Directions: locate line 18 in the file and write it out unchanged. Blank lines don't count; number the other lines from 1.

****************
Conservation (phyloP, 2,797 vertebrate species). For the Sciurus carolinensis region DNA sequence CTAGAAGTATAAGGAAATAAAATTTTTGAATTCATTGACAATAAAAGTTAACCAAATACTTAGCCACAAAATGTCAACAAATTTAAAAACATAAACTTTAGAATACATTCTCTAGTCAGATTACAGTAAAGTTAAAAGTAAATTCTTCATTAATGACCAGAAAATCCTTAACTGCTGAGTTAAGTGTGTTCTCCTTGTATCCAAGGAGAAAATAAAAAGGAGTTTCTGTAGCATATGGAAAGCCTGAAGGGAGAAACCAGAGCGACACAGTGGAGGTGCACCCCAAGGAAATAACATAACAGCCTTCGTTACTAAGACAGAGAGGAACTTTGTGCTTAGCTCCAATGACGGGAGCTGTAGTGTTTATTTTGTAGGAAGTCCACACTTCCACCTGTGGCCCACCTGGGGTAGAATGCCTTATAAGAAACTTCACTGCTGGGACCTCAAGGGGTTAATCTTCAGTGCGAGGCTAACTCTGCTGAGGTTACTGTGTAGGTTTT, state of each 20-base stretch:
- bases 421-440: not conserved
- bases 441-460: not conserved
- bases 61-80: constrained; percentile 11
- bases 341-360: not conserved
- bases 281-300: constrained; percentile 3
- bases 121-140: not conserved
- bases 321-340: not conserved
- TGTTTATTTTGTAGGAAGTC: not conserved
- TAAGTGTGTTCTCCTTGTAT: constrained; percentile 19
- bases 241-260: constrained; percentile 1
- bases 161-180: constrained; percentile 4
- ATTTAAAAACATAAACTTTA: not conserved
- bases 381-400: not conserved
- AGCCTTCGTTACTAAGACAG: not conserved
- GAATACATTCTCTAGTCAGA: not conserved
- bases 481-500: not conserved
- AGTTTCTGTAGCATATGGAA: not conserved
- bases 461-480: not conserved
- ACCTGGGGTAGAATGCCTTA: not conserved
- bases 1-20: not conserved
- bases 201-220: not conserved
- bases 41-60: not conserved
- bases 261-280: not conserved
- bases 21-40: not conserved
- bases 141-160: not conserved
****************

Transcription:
- AGTTTCTGTAGCATATGGAA: not conserved